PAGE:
April Henry, 2002, 308 p.
Learning to Fly is an average thriller with a few shining moments interspersed here and there. Here’s the plot: Free Meeker, the pregnant nineteen year old protagonist, is driving to Portland, Oregon with a hitchhiker (Lydia) whom she picked up along the way. They are involved in a horrific fifty-two vehicle accident caused by a dust storm, and Lydia is killed. Free gets away from her car a few seconds before it explodes and wanders the crash scene where she meets Jamie, a young drug dealer who has been paralyzed by the accident. He directs her to his car where she grabs his gym bag containing ¾ of a million dollars. When she takes the bag to the hospital to give to Jamie, she is told that he has died. Free decides to keep the money. Later on, she finds out that she’s been pronounced dead at the scene. Nobody knew that Lydia was with her, so Free decides to assume Lydia’s identity.
After that, it’s downhill all the way, with Jamie’s boss tracking her down to try to get the drug money back and Lydia’s extremely abusive meth-head husband also chasing her (under the mistaken impression that she is Lydia) so that he can take her home to cook-n-clean and be his whipping gal once again. The smaller collision at the end of the novel between these three characters is as powerful in its own way as the huge accident at the beginning.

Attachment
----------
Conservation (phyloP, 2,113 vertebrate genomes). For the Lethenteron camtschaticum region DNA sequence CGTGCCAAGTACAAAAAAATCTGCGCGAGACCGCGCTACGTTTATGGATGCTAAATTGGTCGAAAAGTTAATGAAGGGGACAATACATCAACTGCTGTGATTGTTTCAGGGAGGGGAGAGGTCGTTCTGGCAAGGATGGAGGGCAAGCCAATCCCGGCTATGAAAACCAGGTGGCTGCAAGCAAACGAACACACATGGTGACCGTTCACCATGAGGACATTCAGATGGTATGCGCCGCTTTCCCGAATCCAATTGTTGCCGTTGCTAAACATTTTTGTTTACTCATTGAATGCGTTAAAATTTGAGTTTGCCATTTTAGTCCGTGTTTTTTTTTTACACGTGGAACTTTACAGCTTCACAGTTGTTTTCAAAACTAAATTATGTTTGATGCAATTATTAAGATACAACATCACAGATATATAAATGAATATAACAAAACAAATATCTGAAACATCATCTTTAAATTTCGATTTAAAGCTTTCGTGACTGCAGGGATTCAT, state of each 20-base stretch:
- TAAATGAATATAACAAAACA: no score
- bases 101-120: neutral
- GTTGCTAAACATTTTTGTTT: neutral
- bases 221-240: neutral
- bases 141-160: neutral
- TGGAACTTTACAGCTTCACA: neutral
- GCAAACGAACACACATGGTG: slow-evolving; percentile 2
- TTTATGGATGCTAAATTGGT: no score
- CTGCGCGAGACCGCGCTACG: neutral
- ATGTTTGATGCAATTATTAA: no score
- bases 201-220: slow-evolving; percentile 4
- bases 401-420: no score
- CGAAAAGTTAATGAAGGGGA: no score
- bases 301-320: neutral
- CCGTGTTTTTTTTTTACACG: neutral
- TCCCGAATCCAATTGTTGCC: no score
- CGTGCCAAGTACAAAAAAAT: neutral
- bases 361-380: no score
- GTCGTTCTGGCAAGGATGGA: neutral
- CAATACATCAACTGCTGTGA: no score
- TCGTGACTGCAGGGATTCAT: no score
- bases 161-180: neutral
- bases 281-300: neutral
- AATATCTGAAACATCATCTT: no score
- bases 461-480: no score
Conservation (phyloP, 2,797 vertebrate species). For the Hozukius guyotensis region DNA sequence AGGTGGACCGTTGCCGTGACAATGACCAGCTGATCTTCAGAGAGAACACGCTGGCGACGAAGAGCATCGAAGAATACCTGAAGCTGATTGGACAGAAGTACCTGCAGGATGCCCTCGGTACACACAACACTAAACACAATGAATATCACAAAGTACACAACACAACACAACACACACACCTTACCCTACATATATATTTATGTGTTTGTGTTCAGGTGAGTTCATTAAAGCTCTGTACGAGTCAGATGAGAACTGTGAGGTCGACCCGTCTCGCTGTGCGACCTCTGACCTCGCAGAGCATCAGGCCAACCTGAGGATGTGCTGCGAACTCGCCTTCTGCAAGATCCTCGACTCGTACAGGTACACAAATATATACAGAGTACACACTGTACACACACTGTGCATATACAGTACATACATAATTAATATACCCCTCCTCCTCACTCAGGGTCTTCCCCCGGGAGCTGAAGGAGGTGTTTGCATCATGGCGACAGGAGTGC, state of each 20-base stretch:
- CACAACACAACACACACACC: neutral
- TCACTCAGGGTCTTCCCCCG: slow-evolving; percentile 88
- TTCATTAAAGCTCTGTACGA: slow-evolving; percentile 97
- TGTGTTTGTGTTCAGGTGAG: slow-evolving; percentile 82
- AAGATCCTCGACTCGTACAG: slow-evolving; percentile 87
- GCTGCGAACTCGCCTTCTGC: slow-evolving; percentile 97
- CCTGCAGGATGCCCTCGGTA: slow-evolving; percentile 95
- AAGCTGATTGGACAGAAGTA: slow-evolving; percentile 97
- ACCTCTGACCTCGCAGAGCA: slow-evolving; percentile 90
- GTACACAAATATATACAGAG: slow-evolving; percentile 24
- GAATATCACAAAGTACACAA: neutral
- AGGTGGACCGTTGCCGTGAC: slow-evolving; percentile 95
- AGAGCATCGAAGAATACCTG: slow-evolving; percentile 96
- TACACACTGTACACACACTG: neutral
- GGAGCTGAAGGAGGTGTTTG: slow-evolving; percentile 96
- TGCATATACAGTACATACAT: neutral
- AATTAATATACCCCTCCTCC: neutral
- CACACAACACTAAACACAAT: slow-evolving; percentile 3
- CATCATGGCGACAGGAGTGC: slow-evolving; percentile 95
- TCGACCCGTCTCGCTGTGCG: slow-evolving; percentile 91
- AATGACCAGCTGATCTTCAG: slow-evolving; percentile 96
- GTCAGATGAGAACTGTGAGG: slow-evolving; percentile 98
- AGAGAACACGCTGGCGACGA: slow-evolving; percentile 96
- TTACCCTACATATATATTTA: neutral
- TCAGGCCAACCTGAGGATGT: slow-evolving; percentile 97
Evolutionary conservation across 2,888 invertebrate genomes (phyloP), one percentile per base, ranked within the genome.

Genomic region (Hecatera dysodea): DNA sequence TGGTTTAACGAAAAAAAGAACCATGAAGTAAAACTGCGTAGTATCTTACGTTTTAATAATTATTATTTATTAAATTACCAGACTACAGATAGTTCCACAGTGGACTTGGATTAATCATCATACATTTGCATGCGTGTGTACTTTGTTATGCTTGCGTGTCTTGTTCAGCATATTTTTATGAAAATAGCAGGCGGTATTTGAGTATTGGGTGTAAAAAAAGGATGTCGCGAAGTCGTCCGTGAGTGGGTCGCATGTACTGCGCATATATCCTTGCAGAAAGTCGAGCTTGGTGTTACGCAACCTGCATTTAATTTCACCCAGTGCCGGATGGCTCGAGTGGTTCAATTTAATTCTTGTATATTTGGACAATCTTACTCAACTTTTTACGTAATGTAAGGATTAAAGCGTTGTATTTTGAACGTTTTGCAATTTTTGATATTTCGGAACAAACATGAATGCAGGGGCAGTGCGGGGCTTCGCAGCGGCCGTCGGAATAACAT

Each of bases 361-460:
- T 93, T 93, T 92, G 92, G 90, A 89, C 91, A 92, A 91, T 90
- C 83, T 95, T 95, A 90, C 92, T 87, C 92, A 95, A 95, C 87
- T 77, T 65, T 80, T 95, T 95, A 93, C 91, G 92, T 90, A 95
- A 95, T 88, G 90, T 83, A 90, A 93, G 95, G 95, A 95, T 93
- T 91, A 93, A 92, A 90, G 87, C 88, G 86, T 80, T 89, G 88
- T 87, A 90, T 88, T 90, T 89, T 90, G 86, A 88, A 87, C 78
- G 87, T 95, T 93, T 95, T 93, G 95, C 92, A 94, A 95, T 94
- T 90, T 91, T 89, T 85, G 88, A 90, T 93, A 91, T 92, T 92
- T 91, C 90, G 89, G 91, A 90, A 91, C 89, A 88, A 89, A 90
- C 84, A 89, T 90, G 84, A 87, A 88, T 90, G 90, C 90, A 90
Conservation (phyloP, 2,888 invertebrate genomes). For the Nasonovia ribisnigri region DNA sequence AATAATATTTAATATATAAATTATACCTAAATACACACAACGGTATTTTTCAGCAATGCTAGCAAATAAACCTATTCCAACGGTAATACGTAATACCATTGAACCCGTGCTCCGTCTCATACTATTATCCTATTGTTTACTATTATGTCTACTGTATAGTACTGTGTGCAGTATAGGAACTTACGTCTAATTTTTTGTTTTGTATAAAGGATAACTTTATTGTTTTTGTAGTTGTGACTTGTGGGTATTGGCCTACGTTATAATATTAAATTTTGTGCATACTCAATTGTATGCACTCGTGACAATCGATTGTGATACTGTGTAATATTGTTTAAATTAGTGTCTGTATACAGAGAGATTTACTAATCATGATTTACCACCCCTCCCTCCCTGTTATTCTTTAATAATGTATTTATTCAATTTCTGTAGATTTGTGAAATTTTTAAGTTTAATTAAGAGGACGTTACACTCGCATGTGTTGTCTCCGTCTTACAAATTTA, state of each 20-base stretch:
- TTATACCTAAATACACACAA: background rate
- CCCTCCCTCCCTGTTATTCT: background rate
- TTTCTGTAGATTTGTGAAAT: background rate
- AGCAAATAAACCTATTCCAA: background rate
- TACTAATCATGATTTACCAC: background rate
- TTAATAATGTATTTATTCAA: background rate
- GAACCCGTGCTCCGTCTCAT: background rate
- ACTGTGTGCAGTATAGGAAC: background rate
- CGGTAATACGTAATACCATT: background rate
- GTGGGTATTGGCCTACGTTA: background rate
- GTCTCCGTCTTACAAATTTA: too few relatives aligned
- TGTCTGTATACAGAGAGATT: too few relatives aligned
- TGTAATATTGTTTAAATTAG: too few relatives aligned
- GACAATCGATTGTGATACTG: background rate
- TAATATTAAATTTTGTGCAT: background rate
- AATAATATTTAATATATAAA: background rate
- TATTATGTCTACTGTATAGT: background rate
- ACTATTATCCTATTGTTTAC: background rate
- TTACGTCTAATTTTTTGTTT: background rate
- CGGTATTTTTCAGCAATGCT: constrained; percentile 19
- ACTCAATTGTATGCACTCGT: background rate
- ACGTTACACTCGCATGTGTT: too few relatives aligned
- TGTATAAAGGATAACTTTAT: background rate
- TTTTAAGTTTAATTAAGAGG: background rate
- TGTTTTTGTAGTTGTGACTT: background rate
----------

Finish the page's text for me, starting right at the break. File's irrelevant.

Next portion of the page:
So, I liked the beginning and the end—it was the middle I had trouble with. It just didn’t do it for me. For one thing, it seemed implausible that Free decided to assume Lydia’s identity. Sure, she was pregnant and unmarried and she was raised by hippy-dippy parents who didn’t seem to care about her very much, but is that a good enough reason to completely become someone else? Who we are is the most important thing about us. I would never give up my identity unless it were a matter of life and death. And speaking of life, Free didn’t seem to be that lively at all. Maybe that’s why she wanted to change herself so completely. Maybe she’d be less dull and pedestrian if she became Lydia.
Because of my diminishing interest in Free’s predicament, I found my mind wandering during much of Learning to Fly. Once it was finished, I knew I’d have to write down my impressions immediately or I’d end up forgetting the novel completely. It belongs in the forgettable category.
Oh, and one more thing: the title should be Learning to Lie. That’s what Free was doing. She wasn’t really evolving at all, other than becoming another unwed mommy statistic. At the very end of the novel, she gives birth, and it’s beautiful. Oh joy of joys!